The Denver Sewing Collective is starting to put out monthly challenges. October’s challenge was to use that fabric you’ve been holding onto in your stash out of fear to use it or just because you didn’t know what to do with it. I had 4 yards of this large print in my stash as a hand me down. I just let it sit there because it’s not my color and big florals aren’t me either.
So I was feeling up to a challenge after visiting the DSC Meetup in September. After a lot of looking through my Pinterest boards for dress ideas and through my own pattern stash I thought I’d work up Simplicity 2886. The pattern envelope is no help for view A but I found better pics on Craftsy the other day.
One of my goals was to minimize seams to prevent breaking up the print. Here’s where Frankie starts to earn her name after Frankenstein’s monster. I redrafted the bodice to eliminate the midriff piece and eliminated the back center seam. This worked pretty well but made attaching the bodice lining a bit time intensive. The box pleated skirt was pretty easy to put together too.
Here’s the result (with unfinished hem).
Something about the darts on the bodice just looked strange to me and man is this an unflattering cut for me. Thanks to some input from Pam, Jill, and Jamie at the DSC October Meetup I came home with a plan to make Frankie a bit more of a mishmash and make those darts look better and to make the dress look a little less juvenile on me. To make the silhouette a better fit for my body shape I came away with the idea to redo the skirt to be more the shape of a shift dress and to add darts to the skirt to line up with those on the bodice.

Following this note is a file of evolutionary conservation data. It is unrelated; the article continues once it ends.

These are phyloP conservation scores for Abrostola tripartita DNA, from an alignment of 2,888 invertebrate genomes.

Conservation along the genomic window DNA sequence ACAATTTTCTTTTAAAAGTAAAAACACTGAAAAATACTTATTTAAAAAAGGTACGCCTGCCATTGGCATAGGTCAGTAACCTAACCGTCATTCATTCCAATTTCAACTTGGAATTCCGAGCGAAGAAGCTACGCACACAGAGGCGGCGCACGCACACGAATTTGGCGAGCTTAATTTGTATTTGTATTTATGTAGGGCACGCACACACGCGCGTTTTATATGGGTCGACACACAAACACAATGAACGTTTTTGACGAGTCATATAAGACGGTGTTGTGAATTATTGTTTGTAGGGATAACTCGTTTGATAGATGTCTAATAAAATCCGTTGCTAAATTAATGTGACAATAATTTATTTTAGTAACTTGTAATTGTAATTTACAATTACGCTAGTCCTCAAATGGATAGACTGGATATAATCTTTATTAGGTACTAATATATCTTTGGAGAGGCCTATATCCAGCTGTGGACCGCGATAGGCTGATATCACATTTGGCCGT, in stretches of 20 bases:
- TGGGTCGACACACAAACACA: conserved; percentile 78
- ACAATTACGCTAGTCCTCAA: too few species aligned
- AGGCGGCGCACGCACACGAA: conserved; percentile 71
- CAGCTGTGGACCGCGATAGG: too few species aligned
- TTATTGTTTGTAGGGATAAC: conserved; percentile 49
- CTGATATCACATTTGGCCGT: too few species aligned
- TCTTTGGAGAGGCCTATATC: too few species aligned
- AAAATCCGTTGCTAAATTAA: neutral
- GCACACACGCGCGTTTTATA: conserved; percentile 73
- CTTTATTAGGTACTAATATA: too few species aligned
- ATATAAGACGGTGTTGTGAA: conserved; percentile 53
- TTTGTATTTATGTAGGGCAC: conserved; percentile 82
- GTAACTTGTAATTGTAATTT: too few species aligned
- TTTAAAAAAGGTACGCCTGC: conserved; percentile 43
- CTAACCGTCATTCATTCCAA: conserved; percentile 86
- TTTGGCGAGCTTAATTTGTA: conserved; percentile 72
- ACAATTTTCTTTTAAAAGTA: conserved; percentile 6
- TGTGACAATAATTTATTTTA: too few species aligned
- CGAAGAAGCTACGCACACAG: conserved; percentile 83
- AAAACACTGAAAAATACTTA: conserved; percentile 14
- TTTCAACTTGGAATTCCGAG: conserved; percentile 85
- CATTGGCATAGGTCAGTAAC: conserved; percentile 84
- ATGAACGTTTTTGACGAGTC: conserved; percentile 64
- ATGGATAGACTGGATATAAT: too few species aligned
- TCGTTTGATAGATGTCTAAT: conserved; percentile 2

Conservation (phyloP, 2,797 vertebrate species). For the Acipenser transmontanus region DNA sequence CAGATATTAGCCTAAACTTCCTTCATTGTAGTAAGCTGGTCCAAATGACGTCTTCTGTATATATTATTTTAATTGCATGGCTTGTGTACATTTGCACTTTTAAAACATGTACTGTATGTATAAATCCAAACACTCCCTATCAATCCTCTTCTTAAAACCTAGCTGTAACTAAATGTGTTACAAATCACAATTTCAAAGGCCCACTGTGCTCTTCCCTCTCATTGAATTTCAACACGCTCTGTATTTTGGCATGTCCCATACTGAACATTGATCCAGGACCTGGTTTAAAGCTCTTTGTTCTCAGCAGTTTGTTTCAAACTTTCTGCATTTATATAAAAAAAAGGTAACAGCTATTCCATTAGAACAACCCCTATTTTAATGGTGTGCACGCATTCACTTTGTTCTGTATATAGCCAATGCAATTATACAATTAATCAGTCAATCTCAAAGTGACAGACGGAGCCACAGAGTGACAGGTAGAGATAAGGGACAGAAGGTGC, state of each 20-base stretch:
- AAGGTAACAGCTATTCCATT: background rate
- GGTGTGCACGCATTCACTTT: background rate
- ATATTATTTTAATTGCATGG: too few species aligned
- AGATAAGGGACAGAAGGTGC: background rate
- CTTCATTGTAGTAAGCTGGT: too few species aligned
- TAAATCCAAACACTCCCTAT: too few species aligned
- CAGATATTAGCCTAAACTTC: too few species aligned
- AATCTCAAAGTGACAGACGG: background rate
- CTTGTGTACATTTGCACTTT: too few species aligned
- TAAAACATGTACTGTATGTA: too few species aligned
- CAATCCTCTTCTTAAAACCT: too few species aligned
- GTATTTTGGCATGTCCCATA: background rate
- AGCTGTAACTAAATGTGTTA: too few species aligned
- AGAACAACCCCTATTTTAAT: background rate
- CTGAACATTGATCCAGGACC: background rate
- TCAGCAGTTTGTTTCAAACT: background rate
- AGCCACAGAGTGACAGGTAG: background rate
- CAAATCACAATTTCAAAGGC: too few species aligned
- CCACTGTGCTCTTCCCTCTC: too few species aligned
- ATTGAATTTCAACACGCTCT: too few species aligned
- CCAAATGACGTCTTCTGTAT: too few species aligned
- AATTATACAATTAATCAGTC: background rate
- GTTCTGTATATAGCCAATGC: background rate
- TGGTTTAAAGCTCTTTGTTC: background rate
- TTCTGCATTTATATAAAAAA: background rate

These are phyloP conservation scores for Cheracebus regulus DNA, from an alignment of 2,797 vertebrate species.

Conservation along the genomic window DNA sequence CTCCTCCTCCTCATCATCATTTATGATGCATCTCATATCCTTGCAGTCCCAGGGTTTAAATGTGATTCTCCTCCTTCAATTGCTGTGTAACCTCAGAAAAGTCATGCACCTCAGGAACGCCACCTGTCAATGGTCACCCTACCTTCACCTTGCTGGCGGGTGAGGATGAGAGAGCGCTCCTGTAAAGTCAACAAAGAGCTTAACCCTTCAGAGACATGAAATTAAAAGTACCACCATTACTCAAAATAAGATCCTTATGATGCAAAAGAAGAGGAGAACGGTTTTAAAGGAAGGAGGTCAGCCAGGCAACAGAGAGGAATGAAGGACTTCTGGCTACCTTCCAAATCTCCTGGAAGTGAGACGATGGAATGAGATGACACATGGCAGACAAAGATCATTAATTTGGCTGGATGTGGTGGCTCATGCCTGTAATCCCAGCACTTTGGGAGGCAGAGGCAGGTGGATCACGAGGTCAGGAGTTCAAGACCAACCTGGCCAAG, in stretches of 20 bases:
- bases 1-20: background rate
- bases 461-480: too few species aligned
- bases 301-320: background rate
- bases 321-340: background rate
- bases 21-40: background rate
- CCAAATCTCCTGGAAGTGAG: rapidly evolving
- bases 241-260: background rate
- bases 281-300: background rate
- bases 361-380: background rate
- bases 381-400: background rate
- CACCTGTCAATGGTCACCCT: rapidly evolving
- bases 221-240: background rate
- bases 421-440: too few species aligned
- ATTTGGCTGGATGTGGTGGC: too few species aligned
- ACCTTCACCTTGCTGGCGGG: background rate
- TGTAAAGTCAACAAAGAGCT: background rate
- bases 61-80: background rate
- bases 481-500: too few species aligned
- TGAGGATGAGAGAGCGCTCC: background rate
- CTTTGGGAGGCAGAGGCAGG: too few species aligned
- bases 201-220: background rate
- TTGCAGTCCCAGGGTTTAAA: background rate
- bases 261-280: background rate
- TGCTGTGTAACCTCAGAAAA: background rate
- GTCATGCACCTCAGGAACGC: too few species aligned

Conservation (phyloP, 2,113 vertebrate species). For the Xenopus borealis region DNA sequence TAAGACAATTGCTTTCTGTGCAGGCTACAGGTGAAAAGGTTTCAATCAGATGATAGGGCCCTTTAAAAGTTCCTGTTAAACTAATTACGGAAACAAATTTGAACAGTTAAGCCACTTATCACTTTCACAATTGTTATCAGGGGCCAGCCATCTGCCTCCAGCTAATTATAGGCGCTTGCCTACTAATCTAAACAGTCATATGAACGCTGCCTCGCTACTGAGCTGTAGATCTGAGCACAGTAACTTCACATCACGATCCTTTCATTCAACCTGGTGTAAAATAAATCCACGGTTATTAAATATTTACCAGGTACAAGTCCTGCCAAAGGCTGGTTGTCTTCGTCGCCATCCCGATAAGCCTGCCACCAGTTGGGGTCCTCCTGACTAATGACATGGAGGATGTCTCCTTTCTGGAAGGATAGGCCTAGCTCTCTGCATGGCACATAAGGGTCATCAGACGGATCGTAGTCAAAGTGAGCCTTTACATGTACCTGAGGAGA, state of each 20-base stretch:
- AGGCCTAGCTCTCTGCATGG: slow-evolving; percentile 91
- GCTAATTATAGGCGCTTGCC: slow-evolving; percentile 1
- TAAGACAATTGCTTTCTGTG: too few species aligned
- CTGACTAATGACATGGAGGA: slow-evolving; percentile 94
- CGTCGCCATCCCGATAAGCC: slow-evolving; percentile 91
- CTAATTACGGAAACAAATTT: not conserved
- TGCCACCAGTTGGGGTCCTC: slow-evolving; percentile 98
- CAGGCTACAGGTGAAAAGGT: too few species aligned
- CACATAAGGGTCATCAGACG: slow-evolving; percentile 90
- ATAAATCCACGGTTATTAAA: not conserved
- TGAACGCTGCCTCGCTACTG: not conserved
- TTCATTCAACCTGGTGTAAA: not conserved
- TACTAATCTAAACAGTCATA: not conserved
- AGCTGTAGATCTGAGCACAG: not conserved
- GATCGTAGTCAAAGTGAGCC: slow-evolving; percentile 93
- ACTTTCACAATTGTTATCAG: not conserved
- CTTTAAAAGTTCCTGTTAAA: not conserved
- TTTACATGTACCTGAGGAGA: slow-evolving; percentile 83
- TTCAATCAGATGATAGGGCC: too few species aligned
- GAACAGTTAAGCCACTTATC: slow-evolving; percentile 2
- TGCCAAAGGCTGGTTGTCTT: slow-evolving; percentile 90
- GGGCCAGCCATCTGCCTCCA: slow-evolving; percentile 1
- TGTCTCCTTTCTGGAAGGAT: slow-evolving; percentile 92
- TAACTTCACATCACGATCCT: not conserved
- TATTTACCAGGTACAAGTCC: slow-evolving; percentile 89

I traced off the bottom skirt part of Vogue 1809 DKNY (oop) as a guide and added a bit to the center front to account for the darts I was going to add. Mashing up the two patterns worked really well. The final silhouette is much more flattering and extending the line of the bodice darts down into the skirt looks better too. Too bad I didn’t just start with a shift dress pattern so there wouldn’t be the seam at the waistline. Oh well.
1. The waistline of a dress needs to fall at my natural waist, not higher. This is going to be very helpful as I work on my Core Wardrobe.
2. Oh how valuable it is to have a kind fellow sewists to point out where you’ve messed up and how to fix it.
3. It is possible to line a bodice after the front and back are pieced together, but so time intensive it may be worth the back center seam.
4. Box pleats may work for me in a drapier fabric.
If you were to work up this dress it would take you about 3 hours. I probably spent another 3 hours redrafting, making muslins, and redoing the skirt.